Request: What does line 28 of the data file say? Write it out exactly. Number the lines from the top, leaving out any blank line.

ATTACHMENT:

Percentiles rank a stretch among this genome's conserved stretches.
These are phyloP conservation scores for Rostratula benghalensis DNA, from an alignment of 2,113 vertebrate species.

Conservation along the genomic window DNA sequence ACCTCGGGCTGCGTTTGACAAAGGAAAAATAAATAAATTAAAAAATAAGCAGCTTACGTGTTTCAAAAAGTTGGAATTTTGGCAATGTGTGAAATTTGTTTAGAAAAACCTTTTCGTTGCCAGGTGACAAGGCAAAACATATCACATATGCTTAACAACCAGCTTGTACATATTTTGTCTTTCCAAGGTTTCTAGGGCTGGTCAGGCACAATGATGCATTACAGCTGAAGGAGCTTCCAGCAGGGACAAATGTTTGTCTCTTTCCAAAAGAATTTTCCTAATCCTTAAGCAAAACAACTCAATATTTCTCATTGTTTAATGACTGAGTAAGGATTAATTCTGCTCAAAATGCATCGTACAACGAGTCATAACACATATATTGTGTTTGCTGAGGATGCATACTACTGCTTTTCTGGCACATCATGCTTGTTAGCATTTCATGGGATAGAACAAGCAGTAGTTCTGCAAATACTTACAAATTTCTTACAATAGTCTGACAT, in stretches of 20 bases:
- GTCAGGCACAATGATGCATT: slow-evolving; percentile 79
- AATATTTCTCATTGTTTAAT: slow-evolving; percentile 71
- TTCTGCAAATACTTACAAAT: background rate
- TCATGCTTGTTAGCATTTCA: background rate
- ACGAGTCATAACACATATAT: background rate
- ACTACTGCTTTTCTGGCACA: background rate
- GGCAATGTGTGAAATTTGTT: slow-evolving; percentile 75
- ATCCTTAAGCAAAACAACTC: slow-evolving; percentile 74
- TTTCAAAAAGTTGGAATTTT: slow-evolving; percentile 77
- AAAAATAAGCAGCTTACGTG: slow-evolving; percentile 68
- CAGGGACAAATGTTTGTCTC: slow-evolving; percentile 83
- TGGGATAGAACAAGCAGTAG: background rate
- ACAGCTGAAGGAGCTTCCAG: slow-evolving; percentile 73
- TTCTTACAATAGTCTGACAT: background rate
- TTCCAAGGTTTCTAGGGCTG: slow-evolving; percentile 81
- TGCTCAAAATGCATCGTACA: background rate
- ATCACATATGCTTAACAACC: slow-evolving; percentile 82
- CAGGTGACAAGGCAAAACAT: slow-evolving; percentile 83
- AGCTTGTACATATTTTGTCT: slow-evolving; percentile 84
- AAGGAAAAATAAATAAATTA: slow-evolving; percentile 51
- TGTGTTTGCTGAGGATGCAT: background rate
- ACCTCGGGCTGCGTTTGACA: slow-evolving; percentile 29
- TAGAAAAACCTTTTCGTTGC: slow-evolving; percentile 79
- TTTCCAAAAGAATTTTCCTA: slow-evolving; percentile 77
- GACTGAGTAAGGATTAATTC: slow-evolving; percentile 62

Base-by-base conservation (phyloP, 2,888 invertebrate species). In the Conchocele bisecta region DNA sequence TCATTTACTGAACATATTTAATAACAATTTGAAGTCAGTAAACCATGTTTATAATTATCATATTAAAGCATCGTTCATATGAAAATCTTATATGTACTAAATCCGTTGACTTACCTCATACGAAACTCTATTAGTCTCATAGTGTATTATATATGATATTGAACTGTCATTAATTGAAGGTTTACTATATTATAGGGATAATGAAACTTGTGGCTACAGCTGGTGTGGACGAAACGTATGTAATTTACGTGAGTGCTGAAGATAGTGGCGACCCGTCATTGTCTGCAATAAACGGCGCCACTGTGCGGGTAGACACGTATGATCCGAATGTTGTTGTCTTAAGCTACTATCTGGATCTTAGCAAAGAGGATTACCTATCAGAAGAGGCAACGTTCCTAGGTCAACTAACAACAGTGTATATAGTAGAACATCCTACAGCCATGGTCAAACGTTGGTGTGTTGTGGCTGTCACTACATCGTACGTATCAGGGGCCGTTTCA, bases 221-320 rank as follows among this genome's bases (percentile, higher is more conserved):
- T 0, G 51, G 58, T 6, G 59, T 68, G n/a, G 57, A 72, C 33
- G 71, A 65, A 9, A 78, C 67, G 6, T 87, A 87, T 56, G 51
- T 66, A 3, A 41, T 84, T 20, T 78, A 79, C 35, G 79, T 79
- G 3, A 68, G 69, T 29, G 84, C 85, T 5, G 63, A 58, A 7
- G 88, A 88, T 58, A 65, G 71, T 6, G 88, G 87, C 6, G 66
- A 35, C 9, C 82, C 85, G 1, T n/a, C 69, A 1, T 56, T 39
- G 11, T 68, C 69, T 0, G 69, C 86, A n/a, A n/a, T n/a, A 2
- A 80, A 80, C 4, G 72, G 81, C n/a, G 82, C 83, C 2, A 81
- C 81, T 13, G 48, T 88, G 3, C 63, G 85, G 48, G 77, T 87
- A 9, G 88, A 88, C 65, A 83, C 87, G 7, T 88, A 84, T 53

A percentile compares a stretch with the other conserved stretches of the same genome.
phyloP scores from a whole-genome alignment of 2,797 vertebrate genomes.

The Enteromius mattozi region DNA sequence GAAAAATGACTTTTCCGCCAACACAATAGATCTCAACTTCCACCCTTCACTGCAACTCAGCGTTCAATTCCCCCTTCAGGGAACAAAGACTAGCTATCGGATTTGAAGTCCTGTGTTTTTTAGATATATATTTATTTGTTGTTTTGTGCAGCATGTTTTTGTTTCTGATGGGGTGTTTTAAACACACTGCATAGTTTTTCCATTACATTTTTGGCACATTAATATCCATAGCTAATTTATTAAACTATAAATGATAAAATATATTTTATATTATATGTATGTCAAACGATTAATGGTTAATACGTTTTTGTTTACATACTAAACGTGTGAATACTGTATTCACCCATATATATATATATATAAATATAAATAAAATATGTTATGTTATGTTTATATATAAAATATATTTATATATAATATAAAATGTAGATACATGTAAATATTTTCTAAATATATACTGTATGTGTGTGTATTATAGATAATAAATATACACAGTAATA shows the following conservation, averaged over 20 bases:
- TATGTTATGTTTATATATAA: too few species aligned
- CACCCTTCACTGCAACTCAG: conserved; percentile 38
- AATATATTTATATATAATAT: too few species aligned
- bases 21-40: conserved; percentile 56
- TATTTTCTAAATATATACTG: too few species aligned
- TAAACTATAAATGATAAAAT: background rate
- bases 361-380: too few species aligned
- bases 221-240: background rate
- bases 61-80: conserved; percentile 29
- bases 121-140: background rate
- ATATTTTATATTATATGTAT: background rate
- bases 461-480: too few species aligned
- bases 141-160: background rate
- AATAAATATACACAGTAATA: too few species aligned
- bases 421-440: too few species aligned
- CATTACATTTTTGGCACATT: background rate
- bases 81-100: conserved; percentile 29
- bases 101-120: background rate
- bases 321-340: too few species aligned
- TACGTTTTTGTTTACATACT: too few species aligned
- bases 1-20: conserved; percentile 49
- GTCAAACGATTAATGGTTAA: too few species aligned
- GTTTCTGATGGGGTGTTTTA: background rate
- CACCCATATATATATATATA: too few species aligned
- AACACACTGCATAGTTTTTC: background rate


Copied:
- GACTGAGTAAGGATTAATTC: slow-evolving; percentile 62